When the flower pot is taken from the automatic shaper, it is then ready for use and it is preferably impregnated with a plant fertilizer such as a solution of animal blood and 10% phosphoric acid, high grade tankage, or any other plant fertilizer formula which. is beneficial to a specific plant. The impregnation may be effected by spraying, soaking, or other convenient means.
The plant fertilizer absorbed by the porous palm wood is released gradually to the soil placed in the pot and consequently, is gradually received by the plant in the soil.
In the accompanying drawing,
Figures 1 and 2 are perspective views of the improved flower pot of this invention.
Figure 3 is an exploded perspective view of the improved flower pot of this invention showing a modified construction.
Referring specifically to Figures 1 and 2, the flower pot is formed of an integral piece of palm wood having a shoulder 1 formed at the top thereof, conical sides 2, and a bottom 3 having an aperture 4 therein for the escape of excess moisture.
Referring specifically to Figure 3, the flower pot is shown with a modified construction having a shoulder 5 formed at the top thereof, conical sides 6 and a replaceable bottom 7 having an aperture 8 therein for the escape of excess moisture. The replaceable bottom 7 may be pressed-fitted in opening 9 in the bottom of the flower pot or it may be secured thereto by any convenient means such as nailing or cementing. It will be appreciated that the replaceable bottom 7 may be made of palm wood or any other kind of wood or, alternatively, of metal, plastic or the like.
In use it will be appreciated that due to the fact that the palm wood flower pot is light, durable and extremely inexpensive to manufacture, a plant may be placed therein, shipped to a consignee and sold to the ultimate consumer without repotting the plant, which is a feature not economically feasible with any of the flower pots of the prior art. Also, the flower pot may be planted in the ground with the plant therein. The flower pot will then crack or disintegrate due to the roots growing therethrough.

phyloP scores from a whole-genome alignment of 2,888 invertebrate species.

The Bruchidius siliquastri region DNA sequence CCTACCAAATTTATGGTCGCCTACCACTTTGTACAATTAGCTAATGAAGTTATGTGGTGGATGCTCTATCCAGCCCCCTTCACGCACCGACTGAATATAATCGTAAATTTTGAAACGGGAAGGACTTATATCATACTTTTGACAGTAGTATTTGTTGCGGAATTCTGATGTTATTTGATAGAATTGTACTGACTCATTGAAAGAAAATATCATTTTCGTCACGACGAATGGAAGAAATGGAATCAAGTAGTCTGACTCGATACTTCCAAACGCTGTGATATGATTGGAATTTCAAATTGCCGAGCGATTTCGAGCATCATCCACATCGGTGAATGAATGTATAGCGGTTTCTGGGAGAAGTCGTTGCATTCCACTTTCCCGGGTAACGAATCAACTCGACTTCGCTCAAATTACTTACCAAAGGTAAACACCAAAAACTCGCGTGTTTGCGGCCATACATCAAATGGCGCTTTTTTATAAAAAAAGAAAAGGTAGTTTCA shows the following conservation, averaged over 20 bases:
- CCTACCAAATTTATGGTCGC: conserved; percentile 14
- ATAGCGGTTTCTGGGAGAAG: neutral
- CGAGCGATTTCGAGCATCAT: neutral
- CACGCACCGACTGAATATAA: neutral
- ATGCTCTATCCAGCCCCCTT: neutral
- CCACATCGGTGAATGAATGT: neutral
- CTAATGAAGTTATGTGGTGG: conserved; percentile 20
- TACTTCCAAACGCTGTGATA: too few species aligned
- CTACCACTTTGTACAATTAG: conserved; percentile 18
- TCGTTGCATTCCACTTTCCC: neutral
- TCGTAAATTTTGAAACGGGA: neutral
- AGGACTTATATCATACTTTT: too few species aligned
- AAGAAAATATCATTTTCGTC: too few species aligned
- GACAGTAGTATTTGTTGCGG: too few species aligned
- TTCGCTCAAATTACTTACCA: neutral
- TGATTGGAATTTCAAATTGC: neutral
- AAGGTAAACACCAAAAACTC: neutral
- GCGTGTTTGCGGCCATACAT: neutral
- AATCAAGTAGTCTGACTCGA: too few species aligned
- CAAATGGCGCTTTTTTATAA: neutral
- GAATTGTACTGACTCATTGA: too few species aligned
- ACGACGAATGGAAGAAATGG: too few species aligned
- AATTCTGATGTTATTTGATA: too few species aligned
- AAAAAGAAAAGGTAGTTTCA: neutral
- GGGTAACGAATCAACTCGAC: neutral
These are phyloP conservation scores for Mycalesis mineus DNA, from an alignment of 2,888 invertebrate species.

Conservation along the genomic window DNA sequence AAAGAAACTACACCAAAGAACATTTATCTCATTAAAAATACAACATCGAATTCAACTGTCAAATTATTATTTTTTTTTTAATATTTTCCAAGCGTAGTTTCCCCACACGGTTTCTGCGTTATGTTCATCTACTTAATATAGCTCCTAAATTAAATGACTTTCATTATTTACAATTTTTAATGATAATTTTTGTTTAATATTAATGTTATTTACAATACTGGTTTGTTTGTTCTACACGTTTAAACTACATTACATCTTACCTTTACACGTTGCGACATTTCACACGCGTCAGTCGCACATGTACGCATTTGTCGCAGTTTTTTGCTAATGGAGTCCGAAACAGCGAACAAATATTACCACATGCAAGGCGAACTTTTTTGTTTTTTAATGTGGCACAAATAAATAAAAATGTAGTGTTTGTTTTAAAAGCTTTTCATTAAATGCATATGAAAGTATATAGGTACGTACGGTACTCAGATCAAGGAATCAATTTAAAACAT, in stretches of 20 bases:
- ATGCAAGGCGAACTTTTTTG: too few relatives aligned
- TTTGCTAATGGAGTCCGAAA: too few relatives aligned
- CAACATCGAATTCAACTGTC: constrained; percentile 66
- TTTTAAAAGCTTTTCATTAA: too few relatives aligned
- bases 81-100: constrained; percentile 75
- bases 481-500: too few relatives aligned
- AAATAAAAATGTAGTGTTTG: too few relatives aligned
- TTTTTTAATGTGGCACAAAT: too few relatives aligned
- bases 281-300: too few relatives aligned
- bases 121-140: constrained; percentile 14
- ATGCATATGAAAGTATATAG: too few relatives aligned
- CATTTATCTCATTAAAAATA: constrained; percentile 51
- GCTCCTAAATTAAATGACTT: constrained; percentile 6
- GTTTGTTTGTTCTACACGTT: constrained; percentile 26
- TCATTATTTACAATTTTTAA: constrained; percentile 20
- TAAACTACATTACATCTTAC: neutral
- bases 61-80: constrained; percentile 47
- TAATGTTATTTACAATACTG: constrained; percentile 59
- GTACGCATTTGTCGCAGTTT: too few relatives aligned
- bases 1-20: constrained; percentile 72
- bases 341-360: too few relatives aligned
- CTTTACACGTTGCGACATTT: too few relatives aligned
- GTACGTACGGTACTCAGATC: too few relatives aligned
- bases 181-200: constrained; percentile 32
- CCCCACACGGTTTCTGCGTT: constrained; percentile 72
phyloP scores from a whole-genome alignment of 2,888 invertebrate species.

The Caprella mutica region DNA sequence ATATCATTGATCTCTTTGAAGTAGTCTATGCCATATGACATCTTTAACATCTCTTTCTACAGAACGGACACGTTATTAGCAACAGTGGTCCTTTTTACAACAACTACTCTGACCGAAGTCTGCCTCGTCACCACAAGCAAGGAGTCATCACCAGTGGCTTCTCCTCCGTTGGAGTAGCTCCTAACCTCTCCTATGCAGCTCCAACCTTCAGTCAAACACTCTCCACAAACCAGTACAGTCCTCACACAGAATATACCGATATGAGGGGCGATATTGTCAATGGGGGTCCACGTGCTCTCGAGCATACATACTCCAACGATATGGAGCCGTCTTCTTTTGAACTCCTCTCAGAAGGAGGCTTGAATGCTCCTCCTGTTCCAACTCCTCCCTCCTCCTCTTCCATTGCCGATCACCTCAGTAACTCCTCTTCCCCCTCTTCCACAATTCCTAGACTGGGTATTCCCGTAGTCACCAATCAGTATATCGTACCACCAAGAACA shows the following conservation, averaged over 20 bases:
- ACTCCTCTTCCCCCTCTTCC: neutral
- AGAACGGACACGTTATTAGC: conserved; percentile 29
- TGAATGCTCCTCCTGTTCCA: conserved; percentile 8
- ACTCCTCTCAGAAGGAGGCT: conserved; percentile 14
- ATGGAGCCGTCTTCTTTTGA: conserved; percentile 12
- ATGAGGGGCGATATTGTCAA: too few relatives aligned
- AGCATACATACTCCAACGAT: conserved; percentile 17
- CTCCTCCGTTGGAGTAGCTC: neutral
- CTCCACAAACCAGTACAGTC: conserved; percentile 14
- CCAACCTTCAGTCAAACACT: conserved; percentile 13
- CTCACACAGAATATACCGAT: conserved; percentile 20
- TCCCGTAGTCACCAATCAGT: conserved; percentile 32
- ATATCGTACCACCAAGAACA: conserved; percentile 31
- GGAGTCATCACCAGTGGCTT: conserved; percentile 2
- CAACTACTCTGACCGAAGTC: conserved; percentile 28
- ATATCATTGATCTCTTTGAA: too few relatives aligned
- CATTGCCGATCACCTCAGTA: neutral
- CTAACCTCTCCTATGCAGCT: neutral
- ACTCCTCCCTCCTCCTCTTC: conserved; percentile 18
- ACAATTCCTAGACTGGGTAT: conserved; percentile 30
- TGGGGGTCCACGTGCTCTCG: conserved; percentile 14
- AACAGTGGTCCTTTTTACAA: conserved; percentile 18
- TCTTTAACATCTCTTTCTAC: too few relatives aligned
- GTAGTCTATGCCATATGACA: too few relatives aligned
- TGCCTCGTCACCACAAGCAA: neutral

Due to the insulating properties of the palm wood, plants grown in the palm wood flower pot are healthier than those grown in pots of the prior art. Also, less frequent watering is necessary due to the moisture absorbing characteristics of the palm wood.
From the foregoing description, it will be appreciated that various modifications may be made in the device of this invention without departing from the scope thereof.
The scope of the present invention is to be restricted only in accordance with the appended claim.
What is claimed is:
A flower pot adapted to contain soil and a growing plant, said flower pot comprising a shaped section of the trunk of the palm tree, Sabal palmetto, having the characteristics of light weight, durability, resistance to rot, decomposition and disintegration in the presence of moisture and being sufliciently porous to permit impregnation with a plant food and to retain for long periods of time the moisture in the soil which the pot contams.
References Cited in the file of this patent UNITED STATES PATENTS 1,226,311 Clifford May 15, 1917 1,636,625 Conrad July 19, 1927 2,094,513 Wilson et al Sept. 28, 1937 2,140,932 Avery Dec. 20, 1938 FOREIGN PATENTS 4,908 Great Britain 1890 179,055 Great Britain May 4, 1922 198,359 Switzerland Sept. 1, 1938 219,509 Great Britain July 31, 1924